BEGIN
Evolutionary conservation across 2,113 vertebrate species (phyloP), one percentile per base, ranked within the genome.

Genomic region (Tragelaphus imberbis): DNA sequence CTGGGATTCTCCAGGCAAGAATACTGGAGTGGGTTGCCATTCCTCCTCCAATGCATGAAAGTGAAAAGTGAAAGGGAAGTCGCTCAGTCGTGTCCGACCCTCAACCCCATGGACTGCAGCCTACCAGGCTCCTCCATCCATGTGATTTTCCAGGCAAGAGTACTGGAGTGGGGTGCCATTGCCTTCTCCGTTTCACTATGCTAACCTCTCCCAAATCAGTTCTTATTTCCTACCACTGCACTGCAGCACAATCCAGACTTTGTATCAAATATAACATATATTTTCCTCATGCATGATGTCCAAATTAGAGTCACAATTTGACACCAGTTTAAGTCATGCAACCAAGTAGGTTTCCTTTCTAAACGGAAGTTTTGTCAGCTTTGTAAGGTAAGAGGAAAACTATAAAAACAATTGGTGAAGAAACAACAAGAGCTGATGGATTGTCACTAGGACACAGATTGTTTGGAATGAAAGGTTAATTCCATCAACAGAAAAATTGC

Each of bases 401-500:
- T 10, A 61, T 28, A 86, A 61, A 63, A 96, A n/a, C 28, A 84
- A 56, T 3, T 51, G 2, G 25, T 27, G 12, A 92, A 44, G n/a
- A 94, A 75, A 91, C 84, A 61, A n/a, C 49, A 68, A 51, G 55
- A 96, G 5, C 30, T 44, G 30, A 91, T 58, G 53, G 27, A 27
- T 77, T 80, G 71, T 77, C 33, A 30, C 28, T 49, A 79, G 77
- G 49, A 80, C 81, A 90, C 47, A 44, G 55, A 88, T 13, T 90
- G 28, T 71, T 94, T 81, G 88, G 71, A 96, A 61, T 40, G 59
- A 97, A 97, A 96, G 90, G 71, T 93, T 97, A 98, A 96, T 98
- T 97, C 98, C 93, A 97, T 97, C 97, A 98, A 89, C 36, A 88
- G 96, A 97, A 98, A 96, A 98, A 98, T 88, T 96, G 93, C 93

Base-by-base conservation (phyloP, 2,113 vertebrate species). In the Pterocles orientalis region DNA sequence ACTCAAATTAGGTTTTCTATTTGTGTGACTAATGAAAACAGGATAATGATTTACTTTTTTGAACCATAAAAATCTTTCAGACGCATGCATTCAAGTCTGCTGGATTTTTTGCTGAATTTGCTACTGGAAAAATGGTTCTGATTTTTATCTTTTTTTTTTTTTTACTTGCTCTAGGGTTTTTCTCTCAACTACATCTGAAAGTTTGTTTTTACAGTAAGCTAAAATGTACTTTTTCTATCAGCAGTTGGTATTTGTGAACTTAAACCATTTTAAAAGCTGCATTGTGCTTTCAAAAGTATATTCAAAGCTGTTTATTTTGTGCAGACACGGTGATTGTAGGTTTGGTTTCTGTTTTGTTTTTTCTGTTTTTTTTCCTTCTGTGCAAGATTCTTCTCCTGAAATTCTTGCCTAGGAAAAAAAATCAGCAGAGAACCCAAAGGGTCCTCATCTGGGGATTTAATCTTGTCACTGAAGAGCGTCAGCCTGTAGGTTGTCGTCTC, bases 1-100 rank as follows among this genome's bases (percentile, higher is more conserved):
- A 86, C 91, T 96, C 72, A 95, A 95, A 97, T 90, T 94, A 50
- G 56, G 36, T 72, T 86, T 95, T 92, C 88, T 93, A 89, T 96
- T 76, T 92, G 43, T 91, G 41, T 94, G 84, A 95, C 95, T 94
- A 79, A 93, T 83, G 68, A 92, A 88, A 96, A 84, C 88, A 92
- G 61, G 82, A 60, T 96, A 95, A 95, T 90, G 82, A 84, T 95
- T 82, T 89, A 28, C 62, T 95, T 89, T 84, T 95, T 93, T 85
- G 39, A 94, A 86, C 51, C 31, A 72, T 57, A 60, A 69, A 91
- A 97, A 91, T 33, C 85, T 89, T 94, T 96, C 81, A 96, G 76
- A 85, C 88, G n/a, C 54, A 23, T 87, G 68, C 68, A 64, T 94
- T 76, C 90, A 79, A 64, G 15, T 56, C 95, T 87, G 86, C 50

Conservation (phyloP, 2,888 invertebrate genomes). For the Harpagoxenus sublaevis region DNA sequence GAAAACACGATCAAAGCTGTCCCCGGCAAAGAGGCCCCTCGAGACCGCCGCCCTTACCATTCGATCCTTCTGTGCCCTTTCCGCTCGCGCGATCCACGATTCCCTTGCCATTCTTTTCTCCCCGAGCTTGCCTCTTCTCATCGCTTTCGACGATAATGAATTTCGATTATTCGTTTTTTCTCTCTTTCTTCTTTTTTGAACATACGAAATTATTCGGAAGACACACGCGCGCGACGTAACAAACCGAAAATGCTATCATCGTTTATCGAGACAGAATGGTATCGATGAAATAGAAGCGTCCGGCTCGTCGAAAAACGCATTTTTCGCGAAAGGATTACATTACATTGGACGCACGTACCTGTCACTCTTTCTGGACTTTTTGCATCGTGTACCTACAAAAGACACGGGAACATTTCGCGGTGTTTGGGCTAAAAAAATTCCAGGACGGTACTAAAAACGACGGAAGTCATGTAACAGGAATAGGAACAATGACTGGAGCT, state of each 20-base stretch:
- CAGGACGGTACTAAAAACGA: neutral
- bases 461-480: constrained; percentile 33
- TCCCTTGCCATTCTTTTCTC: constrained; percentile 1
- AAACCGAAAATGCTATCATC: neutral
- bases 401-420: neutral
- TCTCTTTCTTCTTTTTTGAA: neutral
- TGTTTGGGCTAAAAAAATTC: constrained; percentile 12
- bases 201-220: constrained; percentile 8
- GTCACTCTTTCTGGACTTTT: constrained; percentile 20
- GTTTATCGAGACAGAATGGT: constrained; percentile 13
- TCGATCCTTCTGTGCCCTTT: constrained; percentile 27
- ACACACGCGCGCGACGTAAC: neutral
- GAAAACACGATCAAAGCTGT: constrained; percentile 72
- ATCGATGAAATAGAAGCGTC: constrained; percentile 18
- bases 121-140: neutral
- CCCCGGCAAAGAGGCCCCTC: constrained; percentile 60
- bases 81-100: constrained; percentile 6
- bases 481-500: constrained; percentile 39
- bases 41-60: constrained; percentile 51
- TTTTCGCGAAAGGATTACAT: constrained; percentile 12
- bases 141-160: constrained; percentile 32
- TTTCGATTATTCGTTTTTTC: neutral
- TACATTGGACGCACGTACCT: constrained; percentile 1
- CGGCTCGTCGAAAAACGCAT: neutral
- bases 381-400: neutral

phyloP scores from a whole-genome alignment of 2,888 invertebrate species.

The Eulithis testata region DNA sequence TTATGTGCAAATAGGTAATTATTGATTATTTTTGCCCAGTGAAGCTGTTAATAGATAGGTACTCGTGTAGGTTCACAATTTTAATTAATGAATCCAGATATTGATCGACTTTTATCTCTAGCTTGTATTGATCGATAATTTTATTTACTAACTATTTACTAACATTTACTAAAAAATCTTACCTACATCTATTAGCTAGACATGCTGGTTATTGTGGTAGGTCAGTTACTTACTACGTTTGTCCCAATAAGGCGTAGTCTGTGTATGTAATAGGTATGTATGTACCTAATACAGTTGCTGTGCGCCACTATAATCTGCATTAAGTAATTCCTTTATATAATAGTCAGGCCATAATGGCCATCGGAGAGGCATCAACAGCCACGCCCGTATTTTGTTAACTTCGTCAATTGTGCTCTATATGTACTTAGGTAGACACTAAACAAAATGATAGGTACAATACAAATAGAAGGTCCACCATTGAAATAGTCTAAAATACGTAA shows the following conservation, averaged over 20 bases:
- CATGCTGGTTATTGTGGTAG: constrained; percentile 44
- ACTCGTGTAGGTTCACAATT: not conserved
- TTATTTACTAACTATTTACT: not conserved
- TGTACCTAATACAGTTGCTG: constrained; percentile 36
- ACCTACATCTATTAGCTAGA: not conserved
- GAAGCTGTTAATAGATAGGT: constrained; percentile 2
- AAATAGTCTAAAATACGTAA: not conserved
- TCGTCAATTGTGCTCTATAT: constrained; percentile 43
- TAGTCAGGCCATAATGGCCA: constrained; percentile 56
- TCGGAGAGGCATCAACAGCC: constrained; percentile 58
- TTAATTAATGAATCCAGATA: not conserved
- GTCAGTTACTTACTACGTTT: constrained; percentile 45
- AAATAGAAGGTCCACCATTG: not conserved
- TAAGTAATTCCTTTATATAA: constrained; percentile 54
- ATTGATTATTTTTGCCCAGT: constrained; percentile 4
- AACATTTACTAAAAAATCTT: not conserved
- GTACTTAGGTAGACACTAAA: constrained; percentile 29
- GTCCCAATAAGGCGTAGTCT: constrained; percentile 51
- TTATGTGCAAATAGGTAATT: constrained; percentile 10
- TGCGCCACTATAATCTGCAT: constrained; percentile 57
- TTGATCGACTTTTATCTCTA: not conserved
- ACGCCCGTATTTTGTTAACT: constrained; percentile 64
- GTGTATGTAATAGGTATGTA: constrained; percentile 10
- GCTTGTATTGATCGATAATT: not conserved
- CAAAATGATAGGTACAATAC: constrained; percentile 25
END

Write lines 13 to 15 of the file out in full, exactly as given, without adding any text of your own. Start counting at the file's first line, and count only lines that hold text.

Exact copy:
- G 96, A 97, A 98, A 96, A 98, A 98, T 88, T 96, G 93, C 93

Base-by-base conservation (phyloP, 2,113 vertebrate species). In the Pterocles orientalis region DNA sequence ACTCAAATTAGGTTTTCTATTTGTGTGACTAATGAAAACAGGATAATGATTTACTTTTTTGAACCATAAAAATCTTTCAGACGCATGCATTCAAGTCTGCTGGATTTTTTGCTGAATTTGCTACTGGAAAAATGGTTCTGATTTTTATCTTTTTTTTTTTTTTACTTGCTCTAGGGTTTTTCTCTCAACTACATCTGAAAGTTTGTTTTTACAGTAAGCTAAAATGTACTTTTTCTATCAGCAGTTGGTATTTGTGAACTTAAACCATTTTAAAAGCTGCATTGTGCTTTCAAAAGTATATTCAAAGCTGTTTATTTTGTGCAGACACGGTGATTGTAGGTTTGGTTTCTGTTTTGTTTTTTCTGTTTTTTTTCCTTCTGTGCAAGATTCTTCTCCTGAAATTCTTGCCTAGGAAAAAAAATCAGCAGAGAACCCAAAGGGTCCTCATCTGGGGATTTAATCTTGTCACTGAAGAGCGTCAGCCTGTAGGTTGTCGTCTC, bases 1-100 rank as follows among this genome's bases (percentile, higher is more conserved):
- A 86, C 91, T 96, C 72, A 95, A 95, A 97, T 90, T 94, A 50